What Does It Mean to Be Neurodivergent?
Recently, there's been a growing movement to better understand mental health as a culture and as individuals. Along with this is a push to reexamine thought patterns and behaviors previously considered atypical, "bad," or "less than" in some way simply because they skewed from what was considered the norm. This is where the term neurodivergent (or neurodiversity depending on the use case) comes into play — a word that may sound familiar to you.
There's a lot to understand about neurodiversity, but having some grasp on what the following terms mean can help you better understand how varied mental health can be and why it's a great thing to reconsider what's considered "normal". Here's what you need to know.
What Is Neurodiversity?
Originally coined by sociologist Judy Singer in the late '90s, neurodiversity is the acknowledgment that there's a range of ways in which people's brains can function, explains David Mandell, Sc.D., professor at the University of Pennsylvania School of Medicine and associate director of the Penn Center for Mental Health. Under neurodiversity, all manners of thinking, behaving, and processing are considered normal, says Mandell. 👏 And, as such, there is no one "right" way to experience and interact with the world around you. 🙌
Prior to the neurodiversity movement's emergence in the '90s, however, practitioners often viewed such differences in thinking and processing as abnormal or a "problem." But as the push for equality and inclusion of "neurological minorities" gained traction, it allowed for more neurodiversity research and education — both of which now play important roles in how clinicians view and address certain neurological conditions and disabilities, according to Harvard Health Publishing.
"People tend to think of psychiatric disorders as dichotomous: You either meet criteria for a disorder or you don't," says Mandell. "The neurodiversity movement [is driven by] the idea that this is not necessarily the most useful way to think about the ways in which people differ from normative functioning." (Related: Simple Strategies to Improve Brain Health)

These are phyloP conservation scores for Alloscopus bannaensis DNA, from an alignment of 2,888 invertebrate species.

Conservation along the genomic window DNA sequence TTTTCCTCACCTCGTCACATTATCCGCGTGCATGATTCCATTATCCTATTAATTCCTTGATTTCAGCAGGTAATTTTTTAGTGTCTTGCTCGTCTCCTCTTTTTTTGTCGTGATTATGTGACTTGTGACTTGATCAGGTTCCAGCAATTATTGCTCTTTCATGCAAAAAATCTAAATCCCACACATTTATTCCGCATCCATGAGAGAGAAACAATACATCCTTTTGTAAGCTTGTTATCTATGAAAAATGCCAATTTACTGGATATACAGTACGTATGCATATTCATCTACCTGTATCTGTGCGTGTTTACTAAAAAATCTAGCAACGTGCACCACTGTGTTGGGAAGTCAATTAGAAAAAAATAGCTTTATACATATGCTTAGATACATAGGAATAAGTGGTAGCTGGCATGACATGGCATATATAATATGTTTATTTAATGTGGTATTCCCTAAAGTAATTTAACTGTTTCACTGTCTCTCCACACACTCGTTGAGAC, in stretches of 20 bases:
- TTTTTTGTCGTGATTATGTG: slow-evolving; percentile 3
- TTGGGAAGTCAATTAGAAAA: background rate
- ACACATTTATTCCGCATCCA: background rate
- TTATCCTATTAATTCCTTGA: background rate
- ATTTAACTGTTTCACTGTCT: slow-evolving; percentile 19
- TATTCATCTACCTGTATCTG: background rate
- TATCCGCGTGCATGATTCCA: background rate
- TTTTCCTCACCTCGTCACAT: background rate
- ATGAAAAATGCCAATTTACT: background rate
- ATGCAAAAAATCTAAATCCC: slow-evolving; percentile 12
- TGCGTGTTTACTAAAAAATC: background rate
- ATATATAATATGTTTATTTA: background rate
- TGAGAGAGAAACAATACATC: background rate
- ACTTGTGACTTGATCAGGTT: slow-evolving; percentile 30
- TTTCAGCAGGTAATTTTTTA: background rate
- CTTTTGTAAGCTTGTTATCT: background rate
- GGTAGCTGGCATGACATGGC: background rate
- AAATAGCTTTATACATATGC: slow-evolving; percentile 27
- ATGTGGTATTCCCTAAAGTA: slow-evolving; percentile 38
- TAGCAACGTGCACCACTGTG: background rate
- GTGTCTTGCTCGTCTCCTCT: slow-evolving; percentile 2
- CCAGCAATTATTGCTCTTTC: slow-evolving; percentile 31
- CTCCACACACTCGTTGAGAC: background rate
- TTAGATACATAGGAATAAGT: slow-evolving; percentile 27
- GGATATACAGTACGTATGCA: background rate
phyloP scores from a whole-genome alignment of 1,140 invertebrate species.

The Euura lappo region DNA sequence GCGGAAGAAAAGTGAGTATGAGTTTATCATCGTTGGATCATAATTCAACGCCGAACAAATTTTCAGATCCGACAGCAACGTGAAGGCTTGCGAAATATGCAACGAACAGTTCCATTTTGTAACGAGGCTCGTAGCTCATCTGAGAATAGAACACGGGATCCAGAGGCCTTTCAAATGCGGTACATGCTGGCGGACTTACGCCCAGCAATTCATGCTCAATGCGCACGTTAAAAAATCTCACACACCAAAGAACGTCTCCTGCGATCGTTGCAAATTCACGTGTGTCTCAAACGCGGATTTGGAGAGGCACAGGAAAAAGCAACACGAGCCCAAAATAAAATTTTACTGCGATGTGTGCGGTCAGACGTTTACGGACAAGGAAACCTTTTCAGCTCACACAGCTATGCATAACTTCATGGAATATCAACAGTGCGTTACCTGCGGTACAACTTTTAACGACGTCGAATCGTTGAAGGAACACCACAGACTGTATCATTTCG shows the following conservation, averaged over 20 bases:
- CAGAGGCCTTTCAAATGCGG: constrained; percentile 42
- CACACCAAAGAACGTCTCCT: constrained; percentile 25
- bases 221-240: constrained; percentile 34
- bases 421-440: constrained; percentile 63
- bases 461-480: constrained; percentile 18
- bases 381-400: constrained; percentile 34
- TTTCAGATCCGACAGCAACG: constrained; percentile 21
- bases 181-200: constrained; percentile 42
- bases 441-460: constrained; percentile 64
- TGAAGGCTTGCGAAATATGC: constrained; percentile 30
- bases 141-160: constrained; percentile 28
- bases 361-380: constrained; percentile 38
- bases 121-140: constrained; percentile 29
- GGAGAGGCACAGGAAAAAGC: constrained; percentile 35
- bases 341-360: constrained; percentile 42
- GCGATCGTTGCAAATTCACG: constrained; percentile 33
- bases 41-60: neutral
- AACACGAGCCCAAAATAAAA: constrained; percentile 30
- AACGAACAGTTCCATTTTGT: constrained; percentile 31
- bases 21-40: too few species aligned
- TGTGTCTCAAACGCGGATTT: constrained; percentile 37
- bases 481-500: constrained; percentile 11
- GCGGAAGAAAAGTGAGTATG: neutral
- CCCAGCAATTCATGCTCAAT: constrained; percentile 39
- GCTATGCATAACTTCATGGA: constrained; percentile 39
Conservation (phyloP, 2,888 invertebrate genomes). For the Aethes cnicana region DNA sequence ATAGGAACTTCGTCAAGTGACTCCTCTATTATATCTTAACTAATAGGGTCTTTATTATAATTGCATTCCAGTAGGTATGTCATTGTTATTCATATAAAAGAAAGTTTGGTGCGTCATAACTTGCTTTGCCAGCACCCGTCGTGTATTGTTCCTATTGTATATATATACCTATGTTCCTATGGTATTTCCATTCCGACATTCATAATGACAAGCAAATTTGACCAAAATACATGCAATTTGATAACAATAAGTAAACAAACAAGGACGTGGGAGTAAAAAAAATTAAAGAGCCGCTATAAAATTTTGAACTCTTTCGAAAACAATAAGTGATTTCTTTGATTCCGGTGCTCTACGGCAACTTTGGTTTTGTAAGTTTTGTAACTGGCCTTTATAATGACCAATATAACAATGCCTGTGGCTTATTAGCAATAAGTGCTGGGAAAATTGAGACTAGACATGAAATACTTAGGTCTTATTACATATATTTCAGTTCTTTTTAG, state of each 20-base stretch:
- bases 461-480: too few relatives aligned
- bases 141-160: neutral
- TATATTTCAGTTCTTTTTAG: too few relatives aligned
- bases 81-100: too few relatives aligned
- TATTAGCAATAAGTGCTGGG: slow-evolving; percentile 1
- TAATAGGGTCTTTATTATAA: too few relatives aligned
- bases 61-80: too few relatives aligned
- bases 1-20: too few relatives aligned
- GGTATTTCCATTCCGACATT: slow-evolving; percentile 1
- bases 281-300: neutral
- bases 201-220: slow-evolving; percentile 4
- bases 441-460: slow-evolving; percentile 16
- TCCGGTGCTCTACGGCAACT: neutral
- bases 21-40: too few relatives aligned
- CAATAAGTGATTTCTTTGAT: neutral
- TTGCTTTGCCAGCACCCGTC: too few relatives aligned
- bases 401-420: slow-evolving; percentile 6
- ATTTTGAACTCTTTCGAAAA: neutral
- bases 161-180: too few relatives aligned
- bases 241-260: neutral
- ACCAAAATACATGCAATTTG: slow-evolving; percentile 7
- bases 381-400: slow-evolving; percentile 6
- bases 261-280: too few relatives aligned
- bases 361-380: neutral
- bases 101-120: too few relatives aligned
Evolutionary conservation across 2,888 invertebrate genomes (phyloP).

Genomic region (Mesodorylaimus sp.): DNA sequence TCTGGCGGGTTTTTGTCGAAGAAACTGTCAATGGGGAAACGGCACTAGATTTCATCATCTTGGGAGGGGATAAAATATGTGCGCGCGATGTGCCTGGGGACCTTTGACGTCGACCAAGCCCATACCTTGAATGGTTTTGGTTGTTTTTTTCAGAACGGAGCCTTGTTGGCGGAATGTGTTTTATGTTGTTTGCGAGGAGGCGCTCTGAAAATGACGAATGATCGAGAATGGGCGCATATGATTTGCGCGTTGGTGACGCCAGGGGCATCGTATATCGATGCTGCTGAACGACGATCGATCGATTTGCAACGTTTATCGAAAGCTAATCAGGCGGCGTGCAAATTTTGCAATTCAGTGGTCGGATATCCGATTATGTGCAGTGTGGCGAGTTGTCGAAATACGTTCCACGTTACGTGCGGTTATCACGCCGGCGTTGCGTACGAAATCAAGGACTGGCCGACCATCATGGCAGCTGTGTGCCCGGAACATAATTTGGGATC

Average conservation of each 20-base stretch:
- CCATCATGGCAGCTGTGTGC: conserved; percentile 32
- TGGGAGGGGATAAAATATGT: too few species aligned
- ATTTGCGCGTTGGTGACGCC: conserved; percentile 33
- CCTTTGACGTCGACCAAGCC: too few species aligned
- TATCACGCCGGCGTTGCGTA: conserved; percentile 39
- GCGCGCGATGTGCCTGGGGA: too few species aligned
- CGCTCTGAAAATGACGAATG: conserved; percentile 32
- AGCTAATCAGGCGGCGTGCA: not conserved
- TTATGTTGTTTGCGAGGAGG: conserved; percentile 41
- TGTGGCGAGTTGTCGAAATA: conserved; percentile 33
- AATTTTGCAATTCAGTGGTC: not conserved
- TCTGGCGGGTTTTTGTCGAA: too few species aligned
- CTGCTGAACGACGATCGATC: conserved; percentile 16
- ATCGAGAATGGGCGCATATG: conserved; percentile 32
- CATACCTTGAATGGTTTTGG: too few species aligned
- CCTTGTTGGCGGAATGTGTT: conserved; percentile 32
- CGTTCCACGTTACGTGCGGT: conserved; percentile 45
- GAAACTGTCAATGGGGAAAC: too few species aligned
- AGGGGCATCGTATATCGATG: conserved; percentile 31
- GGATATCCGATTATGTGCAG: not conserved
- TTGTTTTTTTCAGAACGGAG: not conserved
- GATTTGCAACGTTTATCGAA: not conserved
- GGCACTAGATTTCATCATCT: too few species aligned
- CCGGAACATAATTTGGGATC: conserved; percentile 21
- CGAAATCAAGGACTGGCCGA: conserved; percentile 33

Today, neurodiversity is understood as a concept that regards individuals with differences in brain function and behavioral traits as "part of the normal variation of the human population," according to the Stanford Neurodiversity Project. In general, there are those who are neurodivergent and those who are neurotypical. Below, dive deeper into what it means to be neurotypical vs neurodivergent.
Being neurotypical means that you think, process information, and behave in ways that are considered "normal" or "average" by the overall population, according to Mandell. People who are neurotypical don't necessarily think of themselves that way, but they usually recognize that day-to-day tasks and systems aren't something that they struggle with, he explains.
Neurodivergent is quite simply the opposite of neurotypical: It describes someone who thinks, behaves, and learns differently than what's considered typical. Specifically, neurodivergence is a term for when someone's brain processes, learns, and/or behaves differently than what's considered "normal" or, in technical terms, "neurotypical," says Mandell. It can be used to describe a wide spectrum of attributes, from the varying ways you and your partner approach a problem to certain neurological conditions or clinical mental health diagnoses. The goal of the term is to look at these neurological differences impartially, instead of viewing them as a "bad" thing or a "deficit," says Mandell.